Tuesday, November 25, 2014


                            "I cannot forget my cultural identity."

"I am proud to be of Indian-origin and like to follow the cultural aspects."


                                                                       (Chaney Chetty)


By Subry Govender

A 16-year-old Verulam school girl has shattered all religious bigotry by becoming one of the first artistic students in South Africa with a Christian background to graduate as a Bharathanatyam dancer.

Ms Chaney Chetty, a grade 11 scholar at the Our Lady of Fatima Dominican Convent School in Durban North, performed her Arangetram to graduate from the Kumari Shiksha Dance Institute in Phoenix recently.

She trained as a Bharathanatyam dancer for 10 years.

Her graduation was attended by her extended family members and friends who were of various faiths.


"I took to dancing at the age of three and started to train in Bharathanatyam as I was interested in the dance form.  Religion had no impact on my decision," the confident young lass told me in an interview at the family home in Dawncrest, Verulam, this week.

"I became interested in Bharatanatyam when I used to dance around the house. My dad wanted me to do something where there was discipline and structure. My parents enrolled me in Bharatanatyam classes.
"Both my parents encouraged me to concentrate on my dancing. For me religion and dancing is separate.  Bharathanatyam is an art form, it doesn't affect my religion and my beliefs. I attended Tamil classes in primary school."



She was wearing a black dot on her forehead and I asked her whether this was not unusual for someone who belonged to the Christian faith.

"Not at all," she said, "I cannot forget my cultural identity."

"I am proud to be of Indian-origin and like to follow the cultural aspects."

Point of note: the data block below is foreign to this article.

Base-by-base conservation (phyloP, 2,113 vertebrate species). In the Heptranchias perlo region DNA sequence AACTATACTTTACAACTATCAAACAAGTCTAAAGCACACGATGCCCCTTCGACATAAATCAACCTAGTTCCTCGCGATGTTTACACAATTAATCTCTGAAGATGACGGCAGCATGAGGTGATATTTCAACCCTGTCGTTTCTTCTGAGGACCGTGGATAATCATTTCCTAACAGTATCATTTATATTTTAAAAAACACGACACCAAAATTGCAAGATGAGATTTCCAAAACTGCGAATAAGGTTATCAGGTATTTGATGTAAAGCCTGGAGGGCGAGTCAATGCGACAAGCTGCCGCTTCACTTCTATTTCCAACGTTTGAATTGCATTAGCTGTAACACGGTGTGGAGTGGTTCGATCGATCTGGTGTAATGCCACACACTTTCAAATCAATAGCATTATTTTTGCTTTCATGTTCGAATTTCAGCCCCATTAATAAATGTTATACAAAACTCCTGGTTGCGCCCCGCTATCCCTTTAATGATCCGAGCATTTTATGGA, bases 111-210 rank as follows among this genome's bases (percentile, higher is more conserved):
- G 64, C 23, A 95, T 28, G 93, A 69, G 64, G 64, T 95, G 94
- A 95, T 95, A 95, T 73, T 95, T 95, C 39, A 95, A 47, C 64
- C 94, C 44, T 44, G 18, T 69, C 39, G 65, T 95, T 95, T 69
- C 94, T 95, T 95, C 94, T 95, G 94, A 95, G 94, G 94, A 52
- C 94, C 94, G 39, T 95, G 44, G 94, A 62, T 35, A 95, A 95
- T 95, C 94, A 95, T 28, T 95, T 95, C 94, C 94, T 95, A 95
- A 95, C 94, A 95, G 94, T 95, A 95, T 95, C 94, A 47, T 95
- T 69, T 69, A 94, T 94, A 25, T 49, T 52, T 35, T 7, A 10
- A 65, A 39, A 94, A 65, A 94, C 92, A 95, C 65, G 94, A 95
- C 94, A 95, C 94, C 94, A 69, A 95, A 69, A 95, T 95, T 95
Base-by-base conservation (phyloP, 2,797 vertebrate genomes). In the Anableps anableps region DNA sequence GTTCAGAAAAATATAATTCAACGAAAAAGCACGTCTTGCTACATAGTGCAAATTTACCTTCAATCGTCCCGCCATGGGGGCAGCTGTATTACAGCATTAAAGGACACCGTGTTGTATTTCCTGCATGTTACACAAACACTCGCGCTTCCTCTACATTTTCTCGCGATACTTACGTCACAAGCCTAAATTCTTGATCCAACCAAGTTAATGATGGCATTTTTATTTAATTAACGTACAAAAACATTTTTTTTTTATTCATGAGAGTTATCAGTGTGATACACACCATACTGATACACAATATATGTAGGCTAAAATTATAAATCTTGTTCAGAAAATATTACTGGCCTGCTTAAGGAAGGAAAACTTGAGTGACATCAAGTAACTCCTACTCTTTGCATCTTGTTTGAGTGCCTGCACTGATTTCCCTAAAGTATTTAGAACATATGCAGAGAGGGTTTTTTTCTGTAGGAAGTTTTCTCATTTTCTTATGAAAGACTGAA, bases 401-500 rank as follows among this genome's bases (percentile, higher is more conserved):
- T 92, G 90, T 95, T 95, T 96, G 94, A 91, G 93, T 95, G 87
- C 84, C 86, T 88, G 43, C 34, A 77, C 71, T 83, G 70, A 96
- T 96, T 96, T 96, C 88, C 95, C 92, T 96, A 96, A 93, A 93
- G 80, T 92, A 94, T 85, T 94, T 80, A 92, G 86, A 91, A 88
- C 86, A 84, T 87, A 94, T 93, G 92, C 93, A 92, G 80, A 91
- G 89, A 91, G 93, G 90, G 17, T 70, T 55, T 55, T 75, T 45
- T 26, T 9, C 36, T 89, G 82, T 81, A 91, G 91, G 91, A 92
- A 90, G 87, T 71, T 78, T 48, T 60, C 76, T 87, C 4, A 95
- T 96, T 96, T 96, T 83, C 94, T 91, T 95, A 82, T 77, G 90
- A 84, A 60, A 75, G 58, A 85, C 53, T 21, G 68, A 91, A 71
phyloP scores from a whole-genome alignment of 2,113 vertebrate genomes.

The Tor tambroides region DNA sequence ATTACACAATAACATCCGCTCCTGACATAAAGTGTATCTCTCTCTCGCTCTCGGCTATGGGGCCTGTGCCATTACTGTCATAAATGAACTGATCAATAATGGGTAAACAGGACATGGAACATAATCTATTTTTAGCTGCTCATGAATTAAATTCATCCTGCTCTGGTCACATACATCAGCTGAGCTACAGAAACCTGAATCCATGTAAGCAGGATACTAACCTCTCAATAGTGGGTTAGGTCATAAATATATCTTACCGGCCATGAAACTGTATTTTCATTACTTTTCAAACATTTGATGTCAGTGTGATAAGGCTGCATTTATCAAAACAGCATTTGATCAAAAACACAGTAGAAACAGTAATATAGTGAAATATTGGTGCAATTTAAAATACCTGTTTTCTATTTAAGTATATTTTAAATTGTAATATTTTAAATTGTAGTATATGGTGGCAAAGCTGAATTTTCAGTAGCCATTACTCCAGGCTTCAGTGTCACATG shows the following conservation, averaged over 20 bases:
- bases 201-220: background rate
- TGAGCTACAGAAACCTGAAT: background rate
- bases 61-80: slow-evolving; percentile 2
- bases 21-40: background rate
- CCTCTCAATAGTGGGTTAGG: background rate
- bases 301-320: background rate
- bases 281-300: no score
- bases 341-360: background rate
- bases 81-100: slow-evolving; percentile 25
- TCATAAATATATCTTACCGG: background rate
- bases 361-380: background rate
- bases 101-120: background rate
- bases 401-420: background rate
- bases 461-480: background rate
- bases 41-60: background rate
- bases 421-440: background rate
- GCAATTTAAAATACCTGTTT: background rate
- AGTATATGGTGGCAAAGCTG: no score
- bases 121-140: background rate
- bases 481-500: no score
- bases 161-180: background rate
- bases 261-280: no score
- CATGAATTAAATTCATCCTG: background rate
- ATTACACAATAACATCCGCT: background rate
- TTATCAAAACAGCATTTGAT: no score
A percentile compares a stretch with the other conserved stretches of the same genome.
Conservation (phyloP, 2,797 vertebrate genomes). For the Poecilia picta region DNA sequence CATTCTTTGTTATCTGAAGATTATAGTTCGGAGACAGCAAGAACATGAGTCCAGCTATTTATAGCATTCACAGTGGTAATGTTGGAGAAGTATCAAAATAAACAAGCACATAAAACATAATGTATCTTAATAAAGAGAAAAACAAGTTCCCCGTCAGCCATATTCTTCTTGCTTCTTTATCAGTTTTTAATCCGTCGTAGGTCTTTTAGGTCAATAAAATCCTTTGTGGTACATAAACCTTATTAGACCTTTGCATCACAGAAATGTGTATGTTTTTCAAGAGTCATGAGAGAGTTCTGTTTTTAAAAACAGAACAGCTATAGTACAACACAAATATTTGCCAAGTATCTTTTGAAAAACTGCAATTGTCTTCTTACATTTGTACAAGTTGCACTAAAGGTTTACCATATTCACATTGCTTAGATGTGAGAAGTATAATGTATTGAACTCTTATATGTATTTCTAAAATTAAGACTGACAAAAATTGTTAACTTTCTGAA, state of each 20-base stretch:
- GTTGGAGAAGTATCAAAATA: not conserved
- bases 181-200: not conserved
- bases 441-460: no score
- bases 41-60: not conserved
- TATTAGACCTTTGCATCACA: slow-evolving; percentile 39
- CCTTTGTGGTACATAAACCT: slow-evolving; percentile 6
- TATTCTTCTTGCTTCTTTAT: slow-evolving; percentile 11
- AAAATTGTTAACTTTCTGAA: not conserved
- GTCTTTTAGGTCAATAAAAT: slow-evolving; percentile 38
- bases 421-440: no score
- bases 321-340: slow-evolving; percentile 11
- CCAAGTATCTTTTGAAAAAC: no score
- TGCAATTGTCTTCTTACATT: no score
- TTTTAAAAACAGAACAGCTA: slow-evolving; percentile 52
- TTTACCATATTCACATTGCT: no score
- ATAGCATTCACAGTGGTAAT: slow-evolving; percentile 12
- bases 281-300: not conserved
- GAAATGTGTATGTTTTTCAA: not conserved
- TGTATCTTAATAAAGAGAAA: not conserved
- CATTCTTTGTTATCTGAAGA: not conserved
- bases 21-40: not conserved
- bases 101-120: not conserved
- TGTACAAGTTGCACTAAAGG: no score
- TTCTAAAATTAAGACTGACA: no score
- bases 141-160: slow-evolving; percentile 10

Ms Chetty said now that she had graduated as a Bharathanatyam dancer, she wanted to continue to be involved by studying to be a Bharathanatyam teacher at the Kumari Shiksha Dance Institute and one day open her own school.

"I want to open my own Bharathanatyam dance school at the right time. I want to help young people to become involved in dancing. It will always be part of my life. I love dancing. It's part of who I am. I definitely want to share my knowledge and culture with the future generations.

"Even though I attend Our Lady of Fatima school, I have not forgotten my cultural background. I am interested in my Indian heritage."

She wants to study engineering when she completes her matriculation next year.


                 (Chaney with her parents, Louis and Navendri Chetty, and elder sister)

Her proud parents, Louis and Navendri Chetty, said they had encouraged their daughter to train in Bharathanatyam because it was a dance form that promoted not only discipline, commitment and dedication but also respect.

"Bharathanatyam is part of our cultural heritage and we wanted our daughter to excel in dancing as it’s something that she is passionate about," said Mr Chetty.